Janine Remillard is an Associate Professor at the University of Pennsylvania Graduate School of Education, specializing in mathematics education. Her research interests include: mathematics teaching and learning in urban classrooms and teachers' interactions with curriculum resources. She has also studied parents' experiences with school mathematics curriculum and youth's mathematical practices in informal settings. Dr. Remillard is co-editor of the volume, Mathematics Teachers at Work: Connecting Curriculum Materials and Classroom Instruction. She is the chair of the U.S. National Commission on Mathematics Instruction of the National Academy of Sciences.
Ok-Kyeong Kim is an Associate Professor at the Department of Mathematics at Western Michigan University. She has taught mathematics content and methods courses for preservice elementary/middle school teachers, and worked with classroom teachers to investigate issues in teaching and learning mathematics. Her research interest includes the relationship between teacher knowledge and instruction, especially what kind of teacher knowledge affects enacted lessons and in what ways. She is also interested in using prediction in instruction to improve mathematics teaching and learning.
Napthalin A. Atanga
Napthalin Atanga taught mathematics in several Baptist High Schools in Cameroon. He is currently a doctoral student in K-12 Mathematics Education at Western Michigan University. His research interests include understanding how teachers identify mathematically important moments as they use curriculum materials, how they come to know that these are important moments, and how they transform these important mathematical moments into mathematical learning opportunities for students in classrooms.
Nina Hoe is a doctoral student at the University of Pennsylvania in Teaching, Learning, and Teacher Education. She is interested in mathematics education, global citizenship, and measurement and assessment. Along with Dr. Janine Remillard and Luke Reinke, she is also a member of the Community Based Mathematics Project of Philadelphia, a group of teachers, graduate students, and professors who support each other in the creation of locally relevant math curriculum and engaging in conversations about the role of math and social justice. Nina joins the ICUBiT project after teaching high school mathematics for five years in Colorado, Oregon, and around the world.
Shari Lewis is a doctoral candidate at Western Michigan University. She currently is a Assistant Professor of Mathematics Education at Aquinas College in Grand Rapids, Michigan. Shari currently helps prepare both graduate and undergraduate pre-service teachers to teach elementary mathematics. She teaches both mathematics content and methods courses. Her areas of research interest include: elementary teacher preparation, specifically in regard to the exposure to mathematics curriculum materials; and the use of technology to prepare pre-service teachers.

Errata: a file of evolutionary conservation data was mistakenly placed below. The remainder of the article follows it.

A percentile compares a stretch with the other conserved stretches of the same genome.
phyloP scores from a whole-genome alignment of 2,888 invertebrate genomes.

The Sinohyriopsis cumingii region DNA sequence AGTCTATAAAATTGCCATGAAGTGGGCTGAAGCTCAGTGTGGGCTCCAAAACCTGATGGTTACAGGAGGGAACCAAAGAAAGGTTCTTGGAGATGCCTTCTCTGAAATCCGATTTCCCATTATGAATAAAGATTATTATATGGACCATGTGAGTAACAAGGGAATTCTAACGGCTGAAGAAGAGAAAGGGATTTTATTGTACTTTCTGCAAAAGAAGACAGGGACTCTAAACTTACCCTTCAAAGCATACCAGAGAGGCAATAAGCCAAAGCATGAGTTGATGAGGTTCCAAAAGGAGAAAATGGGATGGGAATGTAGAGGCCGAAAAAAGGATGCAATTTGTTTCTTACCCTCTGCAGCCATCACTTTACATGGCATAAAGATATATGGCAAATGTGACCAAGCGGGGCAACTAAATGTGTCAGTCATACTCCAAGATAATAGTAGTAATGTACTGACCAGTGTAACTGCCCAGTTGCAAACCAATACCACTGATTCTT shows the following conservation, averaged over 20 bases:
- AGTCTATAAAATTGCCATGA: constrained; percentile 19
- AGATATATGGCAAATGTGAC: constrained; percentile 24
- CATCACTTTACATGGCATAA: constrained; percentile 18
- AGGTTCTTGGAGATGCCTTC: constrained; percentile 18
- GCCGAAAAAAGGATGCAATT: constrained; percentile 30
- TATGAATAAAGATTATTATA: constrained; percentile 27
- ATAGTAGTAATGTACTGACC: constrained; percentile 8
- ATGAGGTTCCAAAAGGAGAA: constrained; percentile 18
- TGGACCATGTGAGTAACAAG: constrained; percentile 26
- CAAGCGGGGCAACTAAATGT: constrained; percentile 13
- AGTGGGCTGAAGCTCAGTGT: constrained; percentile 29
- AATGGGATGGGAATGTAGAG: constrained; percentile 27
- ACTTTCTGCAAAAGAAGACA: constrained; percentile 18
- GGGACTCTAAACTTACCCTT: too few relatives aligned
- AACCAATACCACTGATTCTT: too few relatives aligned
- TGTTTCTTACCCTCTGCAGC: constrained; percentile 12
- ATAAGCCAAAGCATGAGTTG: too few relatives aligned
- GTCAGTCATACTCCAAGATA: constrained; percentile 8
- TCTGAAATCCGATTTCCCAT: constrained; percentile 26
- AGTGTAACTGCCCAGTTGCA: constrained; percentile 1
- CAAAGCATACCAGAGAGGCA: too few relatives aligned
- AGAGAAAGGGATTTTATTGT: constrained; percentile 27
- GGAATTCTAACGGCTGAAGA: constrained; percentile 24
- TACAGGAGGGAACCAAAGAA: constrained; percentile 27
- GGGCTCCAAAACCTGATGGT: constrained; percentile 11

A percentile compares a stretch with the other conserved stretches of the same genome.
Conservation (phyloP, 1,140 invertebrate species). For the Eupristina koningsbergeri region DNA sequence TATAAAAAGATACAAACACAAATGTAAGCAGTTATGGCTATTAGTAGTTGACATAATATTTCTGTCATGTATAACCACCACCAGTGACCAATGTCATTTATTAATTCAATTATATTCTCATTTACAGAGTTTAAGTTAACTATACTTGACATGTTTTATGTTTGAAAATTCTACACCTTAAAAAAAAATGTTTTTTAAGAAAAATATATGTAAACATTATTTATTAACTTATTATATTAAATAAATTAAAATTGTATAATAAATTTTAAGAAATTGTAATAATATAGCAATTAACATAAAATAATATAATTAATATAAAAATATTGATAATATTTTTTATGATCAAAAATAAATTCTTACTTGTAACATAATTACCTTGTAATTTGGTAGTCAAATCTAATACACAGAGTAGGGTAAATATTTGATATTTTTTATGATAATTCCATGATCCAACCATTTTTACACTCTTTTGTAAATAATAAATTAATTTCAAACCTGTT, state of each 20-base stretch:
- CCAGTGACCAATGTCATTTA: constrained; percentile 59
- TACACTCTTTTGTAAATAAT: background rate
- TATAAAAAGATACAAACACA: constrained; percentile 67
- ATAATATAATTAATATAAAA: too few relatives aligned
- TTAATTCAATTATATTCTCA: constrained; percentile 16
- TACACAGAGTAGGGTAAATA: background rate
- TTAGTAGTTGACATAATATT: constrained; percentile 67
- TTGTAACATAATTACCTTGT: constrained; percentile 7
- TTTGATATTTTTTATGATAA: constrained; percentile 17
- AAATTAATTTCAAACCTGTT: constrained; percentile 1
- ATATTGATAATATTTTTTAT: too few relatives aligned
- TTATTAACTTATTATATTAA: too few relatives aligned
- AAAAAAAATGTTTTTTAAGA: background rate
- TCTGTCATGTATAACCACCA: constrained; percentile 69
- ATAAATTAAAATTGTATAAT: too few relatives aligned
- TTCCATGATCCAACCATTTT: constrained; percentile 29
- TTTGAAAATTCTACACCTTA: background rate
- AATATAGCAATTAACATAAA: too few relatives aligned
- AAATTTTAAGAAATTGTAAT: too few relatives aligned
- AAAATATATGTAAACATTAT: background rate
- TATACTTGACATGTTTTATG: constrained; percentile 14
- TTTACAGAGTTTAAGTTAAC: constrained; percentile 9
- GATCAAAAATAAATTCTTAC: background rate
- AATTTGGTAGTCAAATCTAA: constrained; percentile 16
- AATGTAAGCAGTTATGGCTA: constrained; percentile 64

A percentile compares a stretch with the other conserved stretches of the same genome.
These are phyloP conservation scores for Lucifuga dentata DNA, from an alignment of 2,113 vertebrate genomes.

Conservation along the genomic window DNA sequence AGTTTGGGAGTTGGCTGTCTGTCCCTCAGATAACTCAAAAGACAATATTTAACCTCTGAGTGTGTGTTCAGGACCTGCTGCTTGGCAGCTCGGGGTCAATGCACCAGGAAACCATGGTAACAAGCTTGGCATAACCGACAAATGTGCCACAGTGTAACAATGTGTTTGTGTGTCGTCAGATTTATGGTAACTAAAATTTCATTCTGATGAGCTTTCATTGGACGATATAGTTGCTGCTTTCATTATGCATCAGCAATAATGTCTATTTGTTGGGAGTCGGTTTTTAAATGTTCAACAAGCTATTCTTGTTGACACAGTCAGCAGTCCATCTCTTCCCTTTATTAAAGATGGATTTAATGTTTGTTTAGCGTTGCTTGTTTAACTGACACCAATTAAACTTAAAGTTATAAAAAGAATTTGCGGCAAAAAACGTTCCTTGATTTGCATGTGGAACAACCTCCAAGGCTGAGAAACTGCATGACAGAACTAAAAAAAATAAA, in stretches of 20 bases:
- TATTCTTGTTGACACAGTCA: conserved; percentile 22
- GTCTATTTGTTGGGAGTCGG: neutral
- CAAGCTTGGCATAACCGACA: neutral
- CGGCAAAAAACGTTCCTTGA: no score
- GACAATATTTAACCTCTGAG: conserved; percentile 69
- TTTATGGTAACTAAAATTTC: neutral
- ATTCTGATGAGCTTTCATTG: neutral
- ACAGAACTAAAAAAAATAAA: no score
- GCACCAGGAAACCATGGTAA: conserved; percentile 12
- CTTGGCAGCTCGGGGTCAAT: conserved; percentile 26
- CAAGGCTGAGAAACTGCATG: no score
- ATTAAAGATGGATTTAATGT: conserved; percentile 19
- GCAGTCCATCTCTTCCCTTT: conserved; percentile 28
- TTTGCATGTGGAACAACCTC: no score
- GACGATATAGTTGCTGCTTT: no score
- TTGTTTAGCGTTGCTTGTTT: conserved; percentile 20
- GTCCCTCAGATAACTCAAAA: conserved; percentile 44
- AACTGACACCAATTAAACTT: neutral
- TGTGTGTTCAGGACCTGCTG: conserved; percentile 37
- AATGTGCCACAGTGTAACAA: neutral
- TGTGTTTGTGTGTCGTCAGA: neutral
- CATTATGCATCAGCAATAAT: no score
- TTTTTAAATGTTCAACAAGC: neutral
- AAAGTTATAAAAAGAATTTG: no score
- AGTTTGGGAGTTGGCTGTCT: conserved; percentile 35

Luke Reinke is a doctoral candidate in Teaching, Learning and Curriculum at the University of Pennsylvania. He is interested in issues of equity and curriculum in K-12 mathematics education, especially in regard to the way that real-world contexts are used in mathematics instruction. His previous work includes examining the relationship between school culture and the implementation of a standards-based mathematics curriculum program. He is also a member of the Community Based Mathematics Project of Philadelphia, a group of teachers, graduate students, and professors who support each other in the creation of locally relevant math curriculum. Before coming to Penn, Luke taught middle and high school math and science in Durham, North Carolina and Philadelphia.
Dustin Smith is a doctoral student in K-12 Mathematics Education at Western Michigan University. His research interests include teachers' use of curriculum materials as a part of ICUBiT and elementary school students' reasoning within contexts that provide complex data. Before attending Western Michigan, Dustin taught mathematics at a boarding school. Beyond teaching mathematics there, he was a dorm parent and coached academic teams.
Joshua Taton is a doctoral candidate in Teaching, Learning, and Curriculum at the University of Pennsylvania’s Graduate School of Education. In addition to his work on the iCubit project, his research experiences have also involved teacher preparation in cross-cultural contexts, distributed leadership, professional learning communities, and educational technology. He is also interested in issues related to equity and assessment practices in mathematics classrooms. Prior to his time at PennGSE, Josh taught middle and high school mathematics in Philadelphia, coached basketball and track, and worked in actuarial consulting.
University of Georgia
Drexel University and the Math Form @ Drexel
University of Delaware
Advisors and Evaluators
University of Michigan
Mary Kay Stein
University of Pittsburgh
Educational Development Center
Western Michigan University